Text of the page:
Is there a medical test to determine whether I have been exposed to PBDEs?
Special tests can determine whether PBDEs are in the blood, body fat, and breast milk. These are not regular or routine clinical tests, but could be ordered by a doctor to detect PBDEs in people exposed to them in the environment and at work. If your PBDE levels are higher than the normal levels, this will show that you have been exposed to high levels of the chemicals. However, these measurements cannot determine the exact amount or type of PBDEs that you have been exposed to, or how long you have been exposed. Blood tests cannot distinguish between recent or past exposures to PBDEs because these chemicals remain in the body a long time. Although tests can indicate whether you have been exposed to PBDEs to a greater extent than the general population, they do not predict whether you will be harmed. Blood tests are the easiest, safest, and probably the best method for detecting recent exposures to large amounts of PBDEs. Results of such tests should be reviewed and carefully interpreted by physicians with a background in environmental and occupational medicine. Nearly everyone has been exposed to pentaBDE commercial mixtures because they are found throughout the environment. That means people are more likely to have detectable amounts of the lower brominated PBDEs in their blood, fat, and breast milk. Recent studies have shown that levels of lower brominated PBDEs in the general population of the United States continue to rise. The U.S. levels are 10-100 times higher than levels in individuals living in Europe.
What recommendations has the federal government made to protect human health?
The federal government develops regulations and recommendations to protect public health. Regulations can be enforced by law. The EPA, the Occupational Safety and Health Administration (OSHA), and the Food and Drug Administration (FDA) are some federal agencies that develop regulations for toxic substances. Recommendations provide valuable guidelines to protect public health, but cannot be enforced by law. The Agency for Toxic Substances and Disease Registry (ATSDR) and the National Institute for Occupational Safety and Health (NIOSH) are two federal organizations that develop recommendations for toxic substances.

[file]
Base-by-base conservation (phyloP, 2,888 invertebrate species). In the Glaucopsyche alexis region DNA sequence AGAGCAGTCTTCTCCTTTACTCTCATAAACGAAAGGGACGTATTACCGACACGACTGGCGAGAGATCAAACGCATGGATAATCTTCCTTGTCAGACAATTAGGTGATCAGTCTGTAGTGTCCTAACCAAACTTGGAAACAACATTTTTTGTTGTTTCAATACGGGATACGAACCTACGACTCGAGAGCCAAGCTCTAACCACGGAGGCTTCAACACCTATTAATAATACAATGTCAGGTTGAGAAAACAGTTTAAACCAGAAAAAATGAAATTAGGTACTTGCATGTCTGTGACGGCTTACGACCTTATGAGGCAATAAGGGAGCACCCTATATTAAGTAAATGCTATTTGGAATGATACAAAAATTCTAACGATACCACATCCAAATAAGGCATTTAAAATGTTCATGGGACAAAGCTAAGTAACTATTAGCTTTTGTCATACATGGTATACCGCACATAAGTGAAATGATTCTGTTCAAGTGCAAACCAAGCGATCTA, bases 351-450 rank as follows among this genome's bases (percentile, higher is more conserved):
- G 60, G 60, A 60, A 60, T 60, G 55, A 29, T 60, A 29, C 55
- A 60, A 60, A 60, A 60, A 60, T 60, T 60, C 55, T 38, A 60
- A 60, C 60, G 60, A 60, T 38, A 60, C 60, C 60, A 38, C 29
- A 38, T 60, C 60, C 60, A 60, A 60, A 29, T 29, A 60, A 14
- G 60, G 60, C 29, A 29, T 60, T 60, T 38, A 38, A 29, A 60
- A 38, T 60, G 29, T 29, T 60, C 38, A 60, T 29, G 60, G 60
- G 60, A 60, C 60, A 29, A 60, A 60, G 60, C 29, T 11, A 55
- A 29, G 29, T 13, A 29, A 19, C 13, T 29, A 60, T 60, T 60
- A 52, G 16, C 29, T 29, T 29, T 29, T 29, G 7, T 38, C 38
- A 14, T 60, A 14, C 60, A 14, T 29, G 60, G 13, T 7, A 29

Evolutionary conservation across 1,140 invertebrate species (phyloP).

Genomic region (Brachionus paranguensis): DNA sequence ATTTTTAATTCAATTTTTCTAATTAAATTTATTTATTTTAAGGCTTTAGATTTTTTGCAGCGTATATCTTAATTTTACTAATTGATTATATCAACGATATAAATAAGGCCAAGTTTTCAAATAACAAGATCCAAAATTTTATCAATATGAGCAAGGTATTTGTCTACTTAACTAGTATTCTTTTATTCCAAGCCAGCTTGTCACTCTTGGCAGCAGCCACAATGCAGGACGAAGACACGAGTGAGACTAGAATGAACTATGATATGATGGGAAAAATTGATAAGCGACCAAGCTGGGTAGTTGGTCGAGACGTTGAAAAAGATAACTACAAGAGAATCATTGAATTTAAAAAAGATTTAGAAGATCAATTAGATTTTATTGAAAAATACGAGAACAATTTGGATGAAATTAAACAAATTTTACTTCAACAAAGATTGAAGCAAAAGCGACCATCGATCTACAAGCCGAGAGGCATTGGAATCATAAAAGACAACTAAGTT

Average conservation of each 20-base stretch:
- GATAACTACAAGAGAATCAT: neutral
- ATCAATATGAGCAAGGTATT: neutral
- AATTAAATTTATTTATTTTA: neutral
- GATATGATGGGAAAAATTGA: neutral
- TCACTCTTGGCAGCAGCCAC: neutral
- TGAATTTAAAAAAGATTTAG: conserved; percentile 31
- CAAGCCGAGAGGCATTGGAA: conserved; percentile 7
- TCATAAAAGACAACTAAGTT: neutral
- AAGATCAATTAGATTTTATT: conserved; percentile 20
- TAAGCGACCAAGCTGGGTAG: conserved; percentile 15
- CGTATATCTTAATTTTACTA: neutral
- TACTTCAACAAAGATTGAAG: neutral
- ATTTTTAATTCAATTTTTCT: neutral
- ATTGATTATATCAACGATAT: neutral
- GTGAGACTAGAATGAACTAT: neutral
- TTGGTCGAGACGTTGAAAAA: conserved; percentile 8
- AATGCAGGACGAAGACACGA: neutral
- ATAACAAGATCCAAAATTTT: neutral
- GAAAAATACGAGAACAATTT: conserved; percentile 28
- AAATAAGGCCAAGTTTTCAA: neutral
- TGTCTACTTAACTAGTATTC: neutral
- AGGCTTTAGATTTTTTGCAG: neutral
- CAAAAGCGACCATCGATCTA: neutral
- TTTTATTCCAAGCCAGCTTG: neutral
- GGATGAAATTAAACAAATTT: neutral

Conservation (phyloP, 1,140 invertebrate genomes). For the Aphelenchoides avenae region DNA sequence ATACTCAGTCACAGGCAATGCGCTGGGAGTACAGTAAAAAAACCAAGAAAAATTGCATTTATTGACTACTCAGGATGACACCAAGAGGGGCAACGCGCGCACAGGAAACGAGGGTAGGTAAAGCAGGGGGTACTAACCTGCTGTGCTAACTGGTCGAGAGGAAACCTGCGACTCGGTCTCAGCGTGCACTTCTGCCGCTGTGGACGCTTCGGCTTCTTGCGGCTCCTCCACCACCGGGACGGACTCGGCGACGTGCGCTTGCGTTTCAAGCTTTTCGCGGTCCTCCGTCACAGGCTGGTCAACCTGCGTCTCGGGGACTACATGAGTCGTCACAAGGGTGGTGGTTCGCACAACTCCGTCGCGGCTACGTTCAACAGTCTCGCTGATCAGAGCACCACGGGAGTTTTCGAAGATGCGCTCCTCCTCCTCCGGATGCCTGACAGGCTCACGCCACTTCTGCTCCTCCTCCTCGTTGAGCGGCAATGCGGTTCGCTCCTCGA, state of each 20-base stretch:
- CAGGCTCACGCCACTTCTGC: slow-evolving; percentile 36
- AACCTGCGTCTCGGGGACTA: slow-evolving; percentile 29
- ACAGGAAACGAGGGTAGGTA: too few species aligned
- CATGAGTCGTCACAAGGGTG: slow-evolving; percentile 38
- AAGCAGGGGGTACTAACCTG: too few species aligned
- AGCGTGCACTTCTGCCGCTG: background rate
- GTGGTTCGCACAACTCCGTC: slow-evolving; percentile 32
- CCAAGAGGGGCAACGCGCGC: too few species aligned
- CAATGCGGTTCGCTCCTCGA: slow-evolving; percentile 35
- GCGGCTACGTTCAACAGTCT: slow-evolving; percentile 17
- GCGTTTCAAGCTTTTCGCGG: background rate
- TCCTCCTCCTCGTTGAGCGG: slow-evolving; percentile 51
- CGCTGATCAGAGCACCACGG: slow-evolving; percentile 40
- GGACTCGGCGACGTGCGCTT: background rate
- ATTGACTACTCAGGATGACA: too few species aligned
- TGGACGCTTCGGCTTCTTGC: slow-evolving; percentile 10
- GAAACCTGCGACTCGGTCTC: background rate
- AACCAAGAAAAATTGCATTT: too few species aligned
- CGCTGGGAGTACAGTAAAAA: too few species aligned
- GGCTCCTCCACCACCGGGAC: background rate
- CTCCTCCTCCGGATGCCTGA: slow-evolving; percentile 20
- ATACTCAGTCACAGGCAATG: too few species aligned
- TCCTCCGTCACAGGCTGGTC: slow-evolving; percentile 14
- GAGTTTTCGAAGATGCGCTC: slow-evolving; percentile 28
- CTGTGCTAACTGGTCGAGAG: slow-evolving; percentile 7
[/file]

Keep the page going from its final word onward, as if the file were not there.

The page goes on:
Regulations and recommendations can be expressed as "not-to-exceed" levels, that is, levels of a toxic substance in air, water, soil, or food that do not exceed a critical value that is usually based on levels that affect animals. Those levels are then adjusted to levels that will help protect humans. Sometimes these not-to-exceed levels differ among federal organizations because they used different exposure times (an 8-hour workday or a 24-hour day), different animal studies, or other factors.
Recommendations and regulations are also updated periodically as more information becomes available. For the most current information, check with the federal agency or organization that provides it. Some regulations and recommendations for PBDEs include the following:
EPA requires that companies that transport, store, or dispose of p-bromodiphenyl ether (a particular PBDE compound not found in any commercial PBDE product) follow the rules and regulations of the federal hazardous waste management program. EPA also limits the amount of p-bromodiphenyl ether put into publicly owned waste water treatment plants. To minimize exposure of people to p-bromodiphenyl ether, EPA requires that industry tell theNational Response Center each time 100 pounds or more of p-bromodiphenyl ether have been released to the environment.
Where can I get more information?
If you have any more questions or concerns, please contact your community or state health or environmental quality department or:
Agency for Toxic Substances and Disease Registry
Division of Toxicology and Environmental Medicine
1600 Clifton Road NE, Mailstop F-32
Atlanta, GA 30333
Phone: 1-800-CDC-INFO • 888-232-6348 (TTY)
Information line and technical assistance:
ATSDR can also tell you the location of occupational and environmental health clinics. These clinics specialize in recognizing, evaluating, and treating illnesses resulting from exposure to hazardous substances.
To order toxicological profiles, contact:
National Technical Information Service
5285 Port Royal Road
Springfield, VA 22161
Phone: 800-553-6847 or 703-605-6000
Agency for Toxic Substances and Disease Registry (ATSDR). 2004. Toxicological Profile for Polybrominated Biphenyls and Polybrominated Diphenyl Ethers (PBBs and PBDEs). Atlanta, GA: U.S. Department of Health and Human Services, Public Health Service.
- The Encyclopedia of Earth article "Animal testing alternatives" supplements this entry.
- Hyperlinks were created by the Encyclopedia of Earth, not by the Content Source.